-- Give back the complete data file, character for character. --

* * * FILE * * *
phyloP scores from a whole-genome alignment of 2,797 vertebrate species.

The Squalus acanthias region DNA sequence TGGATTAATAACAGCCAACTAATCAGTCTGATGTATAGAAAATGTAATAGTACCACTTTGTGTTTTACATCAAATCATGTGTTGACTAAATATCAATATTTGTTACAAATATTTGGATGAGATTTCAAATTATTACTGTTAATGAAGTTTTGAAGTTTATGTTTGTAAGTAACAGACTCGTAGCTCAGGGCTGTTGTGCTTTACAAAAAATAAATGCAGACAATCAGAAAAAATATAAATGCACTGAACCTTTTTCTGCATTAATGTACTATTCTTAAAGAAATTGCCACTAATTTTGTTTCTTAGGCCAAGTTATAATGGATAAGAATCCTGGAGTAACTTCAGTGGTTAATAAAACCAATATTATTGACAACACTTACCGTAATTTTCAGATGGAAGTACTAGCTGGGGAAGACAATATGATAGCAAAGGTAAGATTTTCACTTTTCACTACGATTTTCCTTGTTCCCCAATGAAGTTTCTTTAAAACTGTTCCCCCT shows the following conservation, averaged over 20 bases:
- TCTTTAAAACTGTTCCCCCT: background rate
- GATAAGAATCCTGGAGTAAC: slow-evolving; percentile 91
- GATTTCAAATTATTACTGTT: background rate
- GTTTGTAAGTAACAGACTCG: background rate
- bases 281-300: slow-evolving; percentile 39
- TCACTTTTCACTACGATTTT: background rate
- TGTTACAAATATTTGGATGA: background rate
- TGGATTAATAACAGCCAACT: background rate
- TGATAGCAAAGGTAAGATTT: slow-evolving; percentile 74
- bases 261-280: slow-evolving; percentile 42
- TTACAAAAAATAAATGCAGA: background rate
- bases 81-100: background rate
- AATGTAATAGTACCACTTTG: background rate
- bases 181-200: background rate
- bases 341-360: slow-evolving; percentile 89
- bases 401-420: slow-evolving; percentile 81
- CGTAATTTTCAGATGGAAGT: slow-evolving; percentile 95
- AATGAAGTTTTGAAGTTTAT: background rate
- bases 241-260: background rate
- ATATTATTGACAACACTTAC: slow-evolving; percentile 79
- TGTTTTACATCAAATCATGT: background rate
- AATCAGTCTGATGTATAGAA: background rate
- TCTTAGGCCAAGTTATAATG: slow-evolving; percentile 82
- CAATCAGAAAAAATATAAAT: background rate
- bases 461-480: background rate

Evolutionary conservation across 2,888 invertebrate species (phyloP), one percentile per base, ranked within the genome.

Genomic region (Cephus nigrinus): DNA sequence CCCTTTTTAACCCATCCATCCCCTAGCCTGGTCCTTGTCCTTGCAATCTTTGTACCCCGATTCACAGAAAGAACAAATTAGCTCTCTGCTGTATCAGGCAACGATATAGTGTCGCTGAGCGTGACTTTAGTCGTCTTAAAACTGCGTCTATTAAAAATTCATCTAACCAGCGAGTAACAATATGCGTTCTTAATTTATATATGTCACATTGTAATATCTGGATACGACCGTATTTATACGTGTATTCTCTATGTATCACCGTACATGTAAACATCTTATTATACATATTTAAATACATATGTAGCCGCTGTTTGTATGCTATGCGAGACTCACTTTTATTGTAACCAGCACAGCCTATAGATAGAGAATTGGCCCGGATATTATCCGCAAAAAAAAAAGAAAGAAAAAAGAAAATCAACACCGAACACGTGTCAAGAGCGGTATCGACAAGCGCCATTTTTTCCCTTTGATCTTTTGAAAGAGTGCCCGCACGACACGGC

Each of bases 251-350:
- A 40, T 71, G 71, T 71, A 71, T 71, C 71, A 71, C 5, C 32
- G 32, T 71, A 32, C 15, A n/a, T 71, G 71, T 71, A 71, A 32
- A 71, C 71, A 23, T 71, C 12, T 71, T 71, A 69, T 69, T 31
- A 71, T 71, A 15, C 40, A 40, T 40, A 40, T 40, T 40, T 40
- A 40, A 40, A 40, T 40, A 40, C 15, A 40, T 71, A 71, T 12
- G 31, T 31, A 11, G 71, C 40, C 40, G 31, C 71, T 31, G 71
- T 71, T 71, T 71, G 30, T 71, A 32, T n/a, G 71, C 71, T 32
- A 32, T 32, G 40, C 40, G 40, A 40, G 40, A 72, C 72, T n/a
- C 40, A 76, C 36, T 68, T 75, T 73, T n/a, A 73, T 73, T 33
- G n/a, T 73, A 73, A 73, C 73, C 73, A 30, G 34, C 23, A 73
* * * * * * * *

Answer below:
phyloP scores from a whole-genome alignment of 2,797 vertebrate species.

The Squalus acanthias region DNA sequence TGGATTAATAACAGCCAACTAATCAGTCTGATGTATAGAAAATGTAATAGTACCACTTTGTGTTTTACATCAAATCATGTGTTGACTAAATATCAATATTTGTTACAAATATTTGGATGAGATTTCAAATTATTACTGTTAATGAAGTTTTGAAGTTTATGTTTGTAAGTAACAGACTCGTAGCTCAGGGCTGTTGTGCTTTACAAAAAATAAATGCAGACAATCAGAAAAAATATAAATGCACTGAACCTTTTTCTGCATTAATGTACTATTCTTAAAGAAATTGCCACTAATTTTGTTTCTTAGGCCAAGTTATAATGGATAAGAATCCTGGAGTAACTTCAGTGGTTAATAAAACCAATATTATTGACAACACTTACCGTAATTTTCAGATGGAAGTACTAGCTGGGGAAGACAATATGATAGCAAAGGTAAGATTTTCACTTTTCACTACGATTTTCCTTGTTCCCCAATGAAGTTTCTTTAAAACTGTTCCCCCT shows the following conservation, averaged over 20 bases:
- TCTTTAAAACTGTTCCCCCT: background rate
- GATAAGAATCCTGGAGTAAC: slow-evolving; percentile 91
- GATTTCAAATTATTACTGTT: background rate
- GTTTGTAAGTAACAGACTCG: background rate
- bases 281-300: slow-evolving; percentile 39
- TCACTTTTCACTACGATTTT: background rate
- TGTTACAAATATTTGGATGA: background rate
- TGGATTAATAACAGCCAACT: background rate
- TGATAGCAAAGGTAAGATTT: slow-evolving; percentile 74
- bases 261-280: slow-evolving; percentile 42
- TTACAAAAAATAAATGCAGA: background rate
- bases 81-100: background rate
- AATGTAATAGTACCACTTTG: background rate
- bases 181-200: background rate
- bases 341-360: slow-evolving; percentile 89
- bases 401-420: slow-evolving; percentile 81
- CGTAATTTTCAGATGGAAGT: slow-evolving; percentile 95
- AATGAAGTTTTGAAGTTTAT: background rate
- bases 241-260: background rate
- ATATTATTGACAACACTTAC: slow-evolving; percentile 79
- TGTTTTACATCAAATCATGT: background rate
- AATCAGTCTGATGTATAGAA: background rate
- TCTTAGGCCAAGTTATAATG: slow-evolving; percentile 82
- CAATCAGAAAAAATATAAAT: background rate
- bases 461-480: background rate

Evolutionary conservation across 2,888 invertebrate species (phyloP), one percentile per base, ranked within the genome.

Genomic region (Cephus nigrinus): DNA sequence CCCTTTTTAACCCATCCATCCCCTAGCCTGGTCCTTGTCCTTGCAATCTTTGTACCCCGATTCACAGAAAGAACAAATTAGCTCTCTGCTGTATCAGGCAACGATATAGTGTCGCTGAGCGTGACTTTAGTCGTCTTAAAACTGCGTCTATTAAAAATTCATCTAACCAGCGAGTAACAATATGCGTTCTTAATTTATATATGTCACATTGTAATATCTGGATACGACCGTATTTATACGTGTATTCTCTATGTATCACCGTACATGTAAACATCTTATTATACATATTTAAATACATATGTAGCCGCTGTTTGTATGCTATGCGAGACTCACTTTTATTGTAACCAGCACAGCCTATAGATAGAGAATTGGCCCGGATATTATCCGCAAAAAAAAAAGAAAGAAAAAAGAAAATCAACACCGAACACGTGTCAAGAGCGGTATCGACAAGCGCCATTTTTTCCCTTTGATCTTTTGAAAGAGTGCCCGCACGACACGGC

Each of bases 251-350:
- A 40, T 71, G 71, T 71, A 71, T 71, C 71, A 71, C 5, C 32
- G 32, T 71, A 32, C 15, A n/a, T 71, G 71, T 71, A 71, A 32
- A 71, C 71, A 23, T 71, C 12, T 71, T 71, A 69, T 69, T 31
- A 71, T 71, A 15, C 40, A 40, T 40, A 40, T 40, T 40, T 40
- A 40, A 40, A 40, T 40, A 40, C 15, A 40, T 71, A 71, T 12
- G 31, T 31, A 11, G 71, C 40, C 40, G 31, C 71, T 31, G 71
- T 71, T 71, T 71, G 30, T 71, A 32, T n/a, G 71, C 71, T 32
- A 32, T 32, G 40, C 40, G 40, A 40, G 40, A 72, C 72, T n/a
- C 40, A 76, C 36, T 68, T 75, T 73, T n/a, A 73, T 73, T 33
- G n/a, T 73, A 73, A 73, C 73, C 73, A 30, G 34, C 23, A 73